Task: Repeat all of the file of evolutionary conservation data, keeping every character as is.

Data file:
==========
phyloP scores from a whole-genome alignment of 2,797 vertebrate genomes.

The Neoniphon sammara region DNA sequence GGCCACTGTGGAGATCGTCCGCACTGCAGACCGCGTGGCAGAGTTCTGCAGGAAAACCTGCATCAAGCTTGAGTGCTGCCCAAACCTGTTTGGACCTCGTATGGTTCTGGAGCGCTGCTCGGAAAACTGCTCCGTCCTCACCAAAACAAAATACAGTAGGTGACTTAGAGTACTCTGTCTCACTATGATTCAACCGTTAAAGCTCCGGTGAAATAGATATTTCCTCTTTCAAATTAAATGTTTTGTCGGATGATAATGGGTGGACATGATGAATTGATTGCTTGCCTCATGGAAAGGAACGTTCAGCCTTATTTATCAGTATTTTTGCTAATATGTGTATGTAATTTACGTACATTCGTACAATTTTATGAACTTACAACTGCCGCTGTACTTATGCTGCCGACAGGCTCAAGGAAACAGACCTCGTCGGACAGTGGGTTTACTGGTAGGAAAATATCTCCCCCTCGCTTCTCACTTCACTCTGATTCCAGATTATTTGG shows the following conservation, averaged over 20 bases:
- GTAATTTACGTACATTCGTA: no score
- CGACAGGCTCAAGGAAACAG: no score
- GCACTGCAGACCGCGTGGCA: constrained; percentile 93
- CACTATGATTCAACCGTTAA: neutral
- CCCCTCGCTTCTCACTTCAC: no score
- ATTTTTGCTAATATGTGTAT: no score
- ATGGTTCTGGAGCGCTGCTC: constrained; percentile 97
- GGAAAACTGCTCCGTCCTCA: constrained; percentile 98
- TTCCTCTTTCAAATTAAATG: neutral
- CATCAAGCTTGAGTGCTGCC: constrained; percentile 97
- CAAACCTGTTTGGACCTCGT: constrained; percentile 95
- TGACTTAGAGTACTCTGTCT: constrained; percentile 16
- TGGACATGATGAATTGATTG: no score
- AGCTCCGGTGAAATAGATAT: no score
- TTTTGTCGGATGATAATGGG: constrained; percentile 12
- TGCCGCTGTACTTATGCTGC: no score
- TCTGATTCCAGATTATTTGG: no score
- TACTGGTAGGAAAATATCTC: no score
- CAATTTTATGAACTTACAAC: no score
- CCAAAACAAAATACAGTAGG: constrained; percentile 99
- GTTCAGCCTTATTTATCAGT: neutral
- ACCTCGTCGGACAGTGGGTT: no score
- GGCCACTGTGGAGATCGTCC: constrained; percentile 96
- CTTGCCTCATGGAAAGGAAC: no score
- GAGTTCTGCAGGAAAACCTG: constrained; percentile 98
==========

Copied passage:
phyloP scores from a whole-genome alignment of 2,797 vertebrate genomes.

The Neoniphon sammara region DNA sequence GGCCACTGTGGAGATCGTCCGCACTGCAGACCGCGTGGCAGAGTTCTGCAGGAAAACCTGCATCAAGCTTGAGTGCTGCCCAAACCTGTTTGGACCTCGTATGGTTCTGGAGCGCTGCTCGGAAAACTGCTCCGTCCTCACCAAAACAAAATACAGTAGGTGACTTAGAGTACTCTGTCTCACTATGATTCAACCGTTAAAGCTCCGGTGAAATAGATATTTCCTCTTTCAAATTAAATGTTTTGTCGGATGATAATGGGTGGACATGATGAATTGATTGCTTGCCTCATGGAAAGGAACGTTCAGCCTTATTTATCAGTATTTTTGCTAATATGTGTATGTAATTTACGTACATTCGTACAATTTTATGAACTTACAACTGCCGCTGTACTTATGCTGCCGACAGGCTCAAGGAAACAGACCTCGTCGGACAGTGGGTTTACTGGTAGGAAAATATCTCCCCCTCGCTTCTCACTTCACTCTGATTCCAGATTATTTGG shows the following conservation, averaged over 20 bases:
- GTAATTTACGTACATTCGTA: no score
- CGACAGGCTCAAGGAAACAG: no score
- GCACTGCAGACCGCGTGGCA: constrained; percentile 93
- CACTATGATTCAACCGTTAA: neutral
- CCCCTCGCTTCTCACTTCAC: no score
- ATTTTTGCTAATATGTGTAT: no score
- ATGGTTCTGGAGCGCTGCTC: constrained; percentile 97
- GGAAAACTGCTCCGTCCTCA: constrained; percentile 98
- TTCCTCTTTCAAATTAAATG: neutral
- CATCAAGCTTGAGTGCTGCC: constrained; percentile 97
- CAAACCTGTTTGGACCTCGT: constrained; percentile 95
- TGACTTAGAGTACTCTGTCT: constrained; percentile 16
- TGGACATGATGAATTGATTG: no score
- AGCTCCGGTGAAATAGATAT: no score
- TTTTGTCGGATGATAATGGG: constrained; percentile 12
- TGCCGCTGTACTTATGCTGC: no score
- TCTGATTCCAGATTATTTGG: no score
- TACTGGTAGGAAAATATCTC: no score
- CAATTTTATGAACTTACAAC: no score
- CCAAAACAAAATACAGTAGG: constrained; percentile 99
- GTTCAGCCTTATTTATCAGT: neutral
- ACCTCGTCGGACAGTGGGTT: no score
- GGCCACTGTGGAGATCGTCC: constrained; percentile 96
- CTTGCCTCATGGAAAGGAAC: no score
- GAGTTCTGCAGGAAAACCTG: constrained; percentile 98